This is for all you incense-rocking perfumistas who have run through the entire CdG Incense Series at least twice, tried Norma Kamali’s Incense (I love it but YMMV), become jaded with the plethora of oudish perfumes hitting the stores, and are now looking for a new incense fix. Japanese incense body powders are a real departure from Western perfume. They are finely ground medicinal-grade herbs, spices, and woods that are rubbed into the skin. The use of these powders probably began in India for health purposes and to aid meditation; as Buddhism spread, so did the powders.
Shoyeido's three grades of incense powders are created from 200-year-old recipes from a temple on Mt. Koya, Japan. They are composed of entirely natural ingredients, which are very finely ground, blended, and aged. The dominant ingredients are cloves, cinnamon, patchouli, sandalwood and borneo camphor.
Wearable incense powder is said to increase concentration and improve awareness; this makes them very useful for meditation or study, or perhaps taking exams. I can verify that the clove-laden Johin is effective for mornings when coffee just isn’t doing the job. To use, one applies a small portion of powder on the ear lobes, the wrists, or into one’s hair (this last method is not traditional, it’s mine, and it smells good). The bags of powder are sold by the half-ounce, but can be packed into lovely little round, polished hardwood carriers sold by the incense companies. This makes them very air travel friendly, though I suppose a customs officer, upon discovering your stash, might ask you what the mysterious powder was, and you’d have trouble getting them to believe the truth.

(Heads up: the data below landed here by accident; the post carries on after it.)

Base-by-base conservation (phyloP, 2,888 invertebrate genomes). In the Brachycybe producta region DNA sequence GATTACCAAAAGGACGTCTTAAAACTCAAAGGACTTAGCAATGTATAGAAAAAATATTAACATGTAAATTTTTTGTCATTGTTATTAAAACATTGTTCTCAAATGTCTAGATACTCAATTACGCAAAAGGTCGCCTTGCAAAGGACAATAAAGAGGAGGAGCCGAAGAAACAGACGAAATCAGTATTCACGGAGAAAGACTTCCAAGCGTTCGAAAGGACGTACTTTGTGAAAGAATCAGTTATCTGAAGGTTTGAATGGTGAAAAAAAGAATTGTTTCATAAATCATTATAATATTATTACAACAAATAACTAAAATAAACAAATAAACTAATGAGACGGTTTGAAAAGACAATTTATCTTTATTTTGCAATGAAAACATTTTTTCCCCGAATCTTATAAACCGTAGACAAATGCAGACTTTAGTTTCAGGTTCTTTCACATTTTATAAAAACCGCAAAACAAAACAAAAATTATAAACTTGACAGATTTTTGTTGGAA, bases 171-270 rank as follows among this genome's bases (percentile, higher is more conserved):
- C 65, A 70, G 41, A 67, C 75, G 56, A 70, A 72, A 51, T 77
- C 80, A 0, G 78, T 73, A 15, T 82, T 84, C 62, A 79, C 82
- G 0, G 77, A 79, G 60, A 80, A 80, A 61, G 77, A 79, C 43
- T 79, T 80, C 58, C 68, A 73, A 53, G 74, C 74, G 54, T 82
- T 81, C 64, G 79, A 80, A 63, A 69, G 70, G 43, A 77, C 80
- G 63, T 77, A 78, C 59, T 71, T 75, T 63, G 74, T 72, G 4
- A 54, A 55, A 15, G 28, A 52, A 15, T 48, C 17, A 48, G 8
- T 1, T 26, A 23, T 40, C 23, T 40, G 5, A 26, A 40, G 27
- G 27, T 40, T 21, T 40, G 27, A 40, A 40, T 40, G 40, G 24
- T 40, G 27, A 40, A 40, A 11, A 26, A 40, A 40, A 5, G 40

Here are Shoyeido’s three grades of powder. I find all of them eminently wearable, and somewhat similar.
Johin- at only $6, it’s a huge bargain, it has more clove than the others, is the most masculine and spiciest of the trio. This one will really wake you up, though it’s also the most fleeting;
Gokuhin- at $10, still a bargain, with more wood, more patch, less spice, and a little mellower than Johin;
Tokusen- the most quiet, the scent practically seamless, elegant and smooth with more sandalwood, more longevity, and the most expensive at $20.
Baieido makes Zukoh, with the same basic ingredients as the Shoyeidos. However, there seems to be more cinnamon, with less borneol camphor, and the star anise adds a lovely note. It runs a half-ounce for around $15.
The powders are available at the Shoyeido website, and through incense sellers like Sensia and Essence of the Ages (I can vouch for all three companies, though I have no financial connection to any of them).